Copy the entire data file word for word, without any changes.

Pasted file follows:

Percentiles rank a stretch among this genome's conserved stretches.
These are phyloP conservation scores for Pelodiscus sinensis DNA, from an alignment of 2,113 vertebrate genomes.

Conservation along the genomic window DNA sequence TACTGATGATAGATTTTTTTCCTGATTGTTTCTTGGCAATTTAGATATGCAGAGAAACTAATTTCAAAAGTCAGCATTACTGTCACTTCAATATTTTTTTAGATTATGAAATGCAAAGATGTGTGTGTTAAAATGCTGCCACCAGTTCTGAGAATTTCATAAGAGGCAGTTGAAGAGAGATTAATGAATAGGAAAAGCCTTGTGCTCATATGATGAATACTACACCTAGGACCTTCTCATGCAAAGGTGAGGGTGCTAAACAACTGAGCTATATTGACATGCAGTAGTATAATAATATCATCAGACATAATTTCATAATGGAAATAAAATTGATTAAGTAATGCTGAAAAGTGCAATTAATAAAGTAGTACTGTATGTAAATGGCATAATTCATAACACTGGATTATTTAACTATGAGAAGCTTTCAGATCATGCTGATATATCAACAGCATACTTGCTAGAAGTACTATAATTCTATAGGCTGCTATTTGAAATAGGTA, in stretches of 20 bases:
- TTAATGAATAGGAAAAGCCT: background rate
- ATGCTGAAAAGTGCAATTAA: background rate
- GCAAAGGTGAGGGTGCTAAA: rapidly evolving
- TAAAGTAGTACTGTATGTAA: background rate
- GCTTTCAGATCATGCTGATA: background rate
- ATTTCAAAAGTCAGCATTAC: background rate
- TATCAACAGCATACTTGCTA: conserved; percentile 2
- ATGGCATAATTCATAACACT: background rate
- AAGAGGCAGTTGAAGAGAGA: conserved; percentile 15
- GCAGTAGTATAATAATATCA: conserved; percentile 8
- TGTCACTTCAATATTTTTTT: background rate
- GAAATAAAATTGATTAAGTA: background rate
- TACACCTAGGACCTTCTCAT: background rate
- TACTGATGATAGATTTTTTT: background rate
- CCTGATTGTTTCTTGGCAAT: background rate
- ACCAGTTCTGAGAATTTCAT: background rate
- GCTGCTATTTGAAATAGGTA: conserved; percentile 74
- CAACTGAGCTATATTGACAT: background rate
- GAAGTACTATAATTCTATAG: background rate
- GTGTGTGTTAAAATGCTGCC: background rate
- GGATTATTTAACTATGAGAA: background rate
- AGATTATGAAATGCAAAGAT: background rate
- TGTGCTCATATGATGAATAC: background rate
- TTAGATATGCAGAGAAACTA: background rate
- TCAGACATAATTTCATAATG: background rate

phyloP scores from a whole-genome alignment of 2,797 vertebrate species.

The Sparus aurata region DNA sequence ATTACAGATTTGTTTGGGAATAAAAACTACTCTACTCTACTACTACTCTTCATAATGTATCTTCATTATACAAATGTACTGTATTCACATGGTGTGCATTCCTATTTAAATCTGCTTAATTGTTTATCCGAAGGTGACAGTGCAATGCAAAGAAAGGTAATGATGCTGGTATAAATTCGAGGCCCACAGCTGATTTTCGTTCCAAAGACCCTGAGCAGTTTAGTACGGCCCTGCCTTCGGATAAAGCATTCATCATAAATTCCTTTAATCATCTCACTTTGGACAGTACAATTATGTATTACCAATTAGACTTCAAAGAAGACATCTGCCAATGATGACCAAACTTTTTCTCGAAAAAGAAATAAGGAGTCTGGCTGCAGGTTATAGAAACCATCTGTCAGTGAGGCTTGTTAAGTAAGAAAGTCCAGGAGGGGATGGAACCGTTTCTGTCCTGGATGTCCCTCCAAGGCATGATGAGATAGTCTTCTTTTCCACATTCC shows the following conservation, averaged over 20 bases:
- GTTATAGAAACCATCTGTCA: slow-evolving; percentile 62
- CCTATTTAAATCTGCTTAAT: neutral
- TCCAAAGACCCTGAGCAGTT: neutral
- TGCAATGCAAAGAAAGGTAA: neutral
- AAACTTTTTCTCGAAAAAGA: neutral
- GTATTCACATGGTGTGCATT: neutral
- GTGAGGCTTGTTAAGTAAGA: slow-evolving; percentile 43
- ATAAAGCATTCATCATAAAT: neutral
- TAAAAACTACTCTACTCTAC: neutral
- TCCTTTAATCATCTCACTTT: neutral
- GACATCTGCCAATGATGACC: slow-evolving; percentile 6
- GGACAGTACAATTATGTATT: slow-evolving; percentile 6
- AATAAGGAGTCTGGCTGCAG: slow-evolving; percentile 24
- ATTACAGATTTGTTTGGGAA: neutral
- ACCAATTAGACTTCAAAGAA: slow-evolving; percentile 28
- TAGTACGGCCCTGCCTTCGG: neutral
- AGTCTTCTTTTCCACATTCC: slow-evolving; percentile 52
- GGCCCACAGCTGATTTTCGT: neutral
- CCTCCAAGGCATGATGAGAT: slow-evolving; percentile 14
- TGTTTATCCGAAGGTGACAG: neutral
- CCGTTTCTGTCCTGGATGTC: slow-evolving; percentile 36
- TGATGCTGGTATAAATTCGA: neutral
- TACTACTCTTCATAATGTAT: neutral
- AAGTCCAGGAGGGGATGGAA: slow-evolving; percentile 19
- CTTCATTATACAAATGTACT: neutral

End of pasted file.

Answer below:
Percentiles rank a stretch among this genome's conserved stretches.
These are phyloP conservation scores for Pelodiscus sinensis DNA, from an alignment of 2,113 vertebrate genomes.

Conservation along the genomic window DNA sequence TACTGATGATAGATTTTTTTCCTGATTGTTTCTTGGCAATTTAGATATGCAGAGAAACTAATTTCAAAAGTCAGCATTACTGTCACTTCAATATTTTTTTAGATTATGAAATGCAAAGATGTGTGTGTTAAAATGCTGCCACCAGTTCTGAGAATTTCATAAGAGGCAGTTGAAGAGAGATTAATGAATAGGAAAAGCCTTGTGCTCATATGATGAATACTACACCTAGGACCTTCTCATGCAAAGGTGAGGGTGCTAAACAACTGAGCTATATTGACATGCAGTAGTATAATAATATCATCAGACATAATTTCATAATGGAAATAAAATTGATTAAGTAATGCTGAAAAGTGCAATTAATAAAGTAGTACTGTATGTAAATGGCATAATTCATAACACTGGATTATTTAACTATGAGAAGCTTTCAGATCATGCTGATATATCAACAGCATACTTGCTAGAAGTACTATAATTCTATAGGCTGCTATTTGAAATAGGTA, in stretches of 20 bases:
- TTAATGAATAGGAAAAGCCT: background rate
- ATGCTGAAAAGTGCAATTAA: background rate
- GCAAAGGTGAGGGTGCTAAA: rapidly evolving
- TAAAGTAGTACTGTATGTAA: background rate
- GCTTTCAGATCATGCTGATA: background rate
- ATTTCAAAAGTCAGCATTAC: background rate
- TATCAACAGCATACTTGCTA: conserved; percentile 2
- ATGGCATAATTCATAACACT: background rate
- AAGAGGCAGTTGAAGAGAGA: conserved; percentile 15
- GCAGTAGTATAATAATATCA: conserved; percentile 8
- TGTCACTTCAATATTTTTTT: background rate
- GAAATAAAATTGATTAAGTA: background rate
- TACACCTAGGACCTTCTCAT: background rate
- TACTGATGATAGATTTTTTT: background rate
- CCTGATTGTTTCTTGGCAAT: background rate
- ACCAGTTCTGAGAATTTCAT: background rate
- GCTGCTATTTGAAATAGGTA: conserved; percentile 74
- CAACTGAGCTATATTGACAT: background rate
- GAAGTACTATAATTCTATAG: background rate
- GTGTGTGTTAAAATGCTGCC: background rate
- GGATTATTTAACTATGAGAA: background rate
- AGATTATGAAATGCAAAGAT: background rate
- TGTGCTCATATGATGAATAC: background rate
- TTAGATATGCAGAGAAACTA: background rate
- TCAGACATAATTTCATAATG: background rate

phyloP scores from a whole-genome alignment of 2,797 vertebrate species.

The Sparus aurata region DNA sequence ATTACAGATTTGTTTGGGAATAAAAACTACTCTACTCTACTACTACTCTTCATAATGTATCTTCATTATACAAATGTACTGTATTCACATGGTGTGCATTCCTATTTAAATCTGCTTAATTGTTTATCCGAAGGTGACAGTGCAATGCAAAGAAAGGTAATGATGCTGGTATAAATTCGAGGCCCACAGCTGATTTTCGTTCCAAAGACCCTGAGCAGTTTAGTACGGCCCTGCCTTCGGATAAAGCATTCATCATAAATTCCTTTAATCATCTCACTTTGGACAGTACAATTATGTATTACCAATTAGACTTCAAAGAAGACATCTGCCAATGATGACCAAACTTTTTCTCGAAAAAGAAATAAGGAGTCTGGCTGCAGGTTATAGAAACCATCTGTCAGTGAGGCTTGTTAAGTAAGAAAGTCCAGGAGGGGATGGAACCGTTTCTGTCCTGGATGTCCCTCCAAGGCATGATGAGATAGTCTTCTTTTCCACATTCC shows the following conservation, averaged over 20 bases:
- GTTATAGAAACCATCTGTCA: slow-evolving; percentile 62
- CCTATTTAAATCTGCTTAAT: neutral
- TCCAAAGACCCTGAGCAGTT: neutral
- TGCAATGCAAAGAAAGGTAA: neutral
- AAACTTTTTCTCGAAAAAGA: neutral
- GTATTCACATGGTGTGCATT: neutral
- GTGAGGCTTGTTAAGTAAGA: slow-evolving; percentile 43
- ATAAAGCATTCATCATAAAT: neutral
- TAAAAACTACTCTACTCTAC: neutral
- TCCTTTAATCATCTCACTTT: neutral
- GACATCTGCCAATGATGACC: slow-evolving; percentile 6
- GGACAGTACAATTATGTATT: slow-evolving; percentile 6
- AATAAGGAGTCTGGCTGCAG: slow-evolving; percentile 24
- ATTACAGATTTGTTTGGGAA: neutral
- ACCAATTAGACTTCAAAGAA: slow-evolving; percentile 28
- TAGTACGGCCCTGCCTTCGG: neutral
- AGTCTTCTTTTCCACATTCC: slow-evolving; percentile 52
- GGCCCACAGCTGATTTTCGT: neutral
- CCTCCAAGGCATGATGAGAT: slow-evolving; percentile 14
- TGTTTATCCGAAGGTGACAG: neutral
- CCGTTTCTGTCCTGGATGTC: slow-evolving; percentile 36
- TGATGCTGGTATAAATTCGA: neutral
- TACTACTCTTCATAATGTAT: neutral
- AAGTCCAGGAGGGGATGGAA: slow-evolving; percentile 19
- CTTCATTATACAAATGTACT: neutral